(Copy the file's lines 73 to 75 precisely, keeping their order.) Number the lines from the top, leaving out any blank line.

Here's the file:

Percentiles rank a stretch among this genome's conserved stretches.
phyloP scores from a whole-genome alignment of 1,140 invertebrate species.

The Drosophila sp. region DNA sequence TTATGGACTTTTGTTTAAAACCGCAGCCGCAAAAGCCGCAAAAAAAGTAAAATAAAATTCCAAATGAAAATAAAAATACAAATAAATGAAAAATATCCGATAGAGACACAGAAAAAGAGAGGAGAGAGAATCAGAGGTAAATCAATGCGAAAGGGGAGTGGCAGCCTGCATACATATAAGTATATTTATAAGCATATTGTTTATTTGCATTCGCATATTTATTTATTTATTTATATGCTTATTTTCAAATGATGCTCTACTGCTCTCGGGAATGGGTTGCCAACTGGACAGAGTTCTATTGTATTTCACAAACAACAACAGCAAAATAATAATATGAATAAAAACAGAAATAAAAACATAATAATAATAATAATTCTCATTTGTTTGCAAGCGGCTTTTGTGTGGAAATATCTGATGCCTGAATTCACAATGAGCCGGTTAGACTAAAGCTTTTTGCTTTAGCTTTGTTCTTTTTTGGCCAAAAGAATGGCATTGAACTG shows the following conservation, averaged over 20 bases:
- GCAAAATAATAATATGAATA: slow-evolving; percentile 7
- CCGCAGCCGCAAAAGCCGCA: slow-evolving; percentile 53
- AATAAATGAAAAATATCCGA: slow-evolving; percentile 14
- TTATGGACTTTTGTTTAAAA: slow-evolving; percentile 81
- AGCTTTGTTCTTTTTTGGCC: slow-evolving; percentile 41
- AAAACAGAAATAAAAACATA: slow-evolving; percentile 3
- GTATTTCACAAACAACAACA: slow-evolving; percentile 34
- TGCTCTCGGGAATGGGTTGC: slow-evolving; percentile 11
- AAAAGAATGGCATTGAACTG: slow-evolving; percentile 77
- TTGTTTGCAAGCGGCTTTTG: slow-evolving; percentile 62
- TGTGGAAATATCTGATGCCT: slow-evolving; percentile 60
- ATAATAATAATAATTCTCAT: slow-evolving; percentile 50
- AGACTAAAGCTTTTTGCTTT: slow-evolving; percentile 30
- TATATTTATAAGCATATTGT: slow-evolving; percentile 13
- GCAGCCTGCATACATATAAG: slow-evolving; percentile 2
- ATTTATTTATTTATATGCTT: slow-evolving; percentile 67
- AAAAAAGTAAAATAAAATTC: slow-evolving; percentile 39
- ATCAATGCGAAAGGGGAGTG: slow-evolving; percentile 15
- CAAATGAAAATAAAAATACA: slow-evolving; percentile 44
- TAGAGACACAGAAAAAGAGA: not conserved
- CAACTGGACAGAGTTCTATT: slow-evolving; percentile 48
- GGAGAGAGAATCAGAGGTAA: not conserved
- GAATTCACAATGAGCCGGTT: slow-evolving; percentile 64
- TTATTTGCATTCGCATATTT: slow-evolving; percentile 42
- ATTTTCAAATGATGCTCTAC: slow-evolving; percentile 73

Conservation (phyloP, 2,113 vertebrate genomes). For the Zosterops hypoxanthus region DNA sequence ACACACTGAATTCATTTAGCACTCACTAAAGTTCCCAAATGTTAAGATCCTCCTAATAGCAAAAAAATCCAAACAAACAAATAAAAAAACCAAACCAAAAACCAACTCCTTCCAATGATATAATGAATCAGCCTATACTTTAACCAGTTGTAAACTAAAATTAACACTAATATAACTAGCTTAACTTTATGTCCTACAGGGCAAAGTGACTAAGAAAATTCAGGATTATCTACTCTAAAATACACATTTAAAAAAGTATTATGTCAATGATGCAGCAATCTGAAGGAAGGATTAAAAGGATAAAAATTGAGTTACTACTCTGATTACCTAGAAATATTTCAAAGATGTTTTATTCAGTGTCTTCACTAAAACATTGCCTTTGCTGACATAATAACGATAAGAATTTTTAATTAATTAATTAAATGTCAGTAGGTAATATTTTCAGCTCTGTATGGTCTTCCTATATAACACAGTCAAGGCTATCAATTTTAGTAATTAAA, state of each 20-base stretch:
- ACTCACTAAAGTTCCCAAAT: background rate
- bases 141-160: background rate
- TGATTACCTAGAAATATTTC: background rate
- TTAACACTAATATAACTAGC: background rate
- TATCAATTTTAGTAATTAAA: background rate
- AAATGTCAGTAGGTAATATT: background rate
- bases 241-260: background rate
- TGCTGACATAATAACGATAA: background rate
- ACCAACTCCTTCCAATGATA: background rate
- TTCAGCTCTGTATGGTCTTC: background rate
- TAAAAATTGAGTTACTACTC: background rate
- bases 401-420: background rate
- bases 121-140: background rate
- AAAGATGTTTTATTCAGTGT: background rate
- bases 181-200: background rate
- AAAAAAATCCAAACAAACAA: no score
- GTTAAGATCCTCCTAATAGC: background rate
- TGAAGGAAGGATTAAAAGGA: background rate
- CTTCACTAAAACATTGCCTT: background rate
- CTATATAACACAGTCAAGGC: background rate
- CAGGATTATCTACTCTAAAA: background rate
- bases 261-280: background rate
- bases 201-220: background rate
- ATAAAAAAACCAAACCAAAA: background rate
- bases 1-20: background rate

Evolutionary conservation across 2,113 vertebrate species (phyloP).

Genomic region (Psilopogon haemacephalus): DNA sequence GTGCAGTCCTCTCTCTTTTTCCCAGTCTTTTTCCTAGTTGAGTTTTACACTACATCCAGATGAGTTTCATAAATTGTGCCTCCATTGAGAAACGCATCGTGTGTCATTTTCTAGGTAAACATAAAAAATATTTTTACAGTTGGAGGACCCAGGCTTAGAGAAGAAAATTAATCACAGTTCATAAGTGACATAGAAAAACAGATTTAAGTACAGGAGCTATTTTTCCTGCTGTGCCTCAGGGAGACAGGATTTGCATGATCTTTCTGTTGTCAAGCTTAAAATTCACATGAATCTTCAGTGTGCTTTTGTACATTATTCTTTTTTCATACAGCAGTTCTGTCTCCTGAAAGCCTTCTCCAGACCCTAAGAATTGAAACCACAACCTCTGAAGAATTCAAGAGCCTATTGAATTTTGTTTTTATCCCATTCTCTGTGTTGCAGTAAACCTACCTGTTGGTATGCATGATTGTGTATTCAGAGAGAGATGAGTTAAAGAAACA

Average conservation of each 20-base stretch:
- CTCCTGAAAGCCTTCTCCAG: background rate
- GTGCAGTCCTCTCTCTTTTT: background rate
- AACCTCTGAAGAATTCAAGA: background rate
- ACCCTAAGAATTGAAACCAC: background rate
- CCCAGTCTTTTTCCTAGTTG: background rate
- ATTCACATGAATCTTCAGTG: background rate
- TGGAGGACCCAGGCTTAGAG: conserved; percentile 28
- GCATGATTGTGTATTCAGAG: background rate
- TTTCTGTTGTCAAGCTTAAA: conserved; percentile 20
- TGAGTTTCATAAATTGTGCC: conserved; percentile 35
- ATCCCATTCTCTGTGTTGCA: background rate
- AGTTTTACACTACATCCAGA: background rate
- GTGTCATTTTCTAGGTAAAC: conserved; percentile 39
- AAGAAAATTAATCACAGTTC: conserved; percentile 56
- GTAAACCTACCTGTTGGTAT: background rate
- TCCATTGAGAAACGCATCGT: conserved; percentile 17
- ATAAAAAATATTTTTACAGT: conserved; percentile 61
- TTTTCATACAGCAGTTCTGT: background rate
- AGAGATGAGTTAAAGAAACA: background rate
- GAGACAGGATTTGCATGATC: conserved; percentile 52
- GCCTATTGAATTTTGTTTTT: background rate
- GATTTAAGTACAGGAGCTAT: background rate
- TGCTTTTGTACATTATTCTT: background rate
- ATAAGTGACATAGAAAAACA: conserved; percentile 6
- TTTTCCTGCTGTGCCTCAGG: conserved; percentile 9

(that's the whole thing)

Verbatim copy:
- TCCATTGAGAAACGCATCGT: conserved; percentile 17
- ATAAAAAATATTTTTACAGT: conserved; percentile 61
- TTTTCATACAGCAGTTCTGT: background rate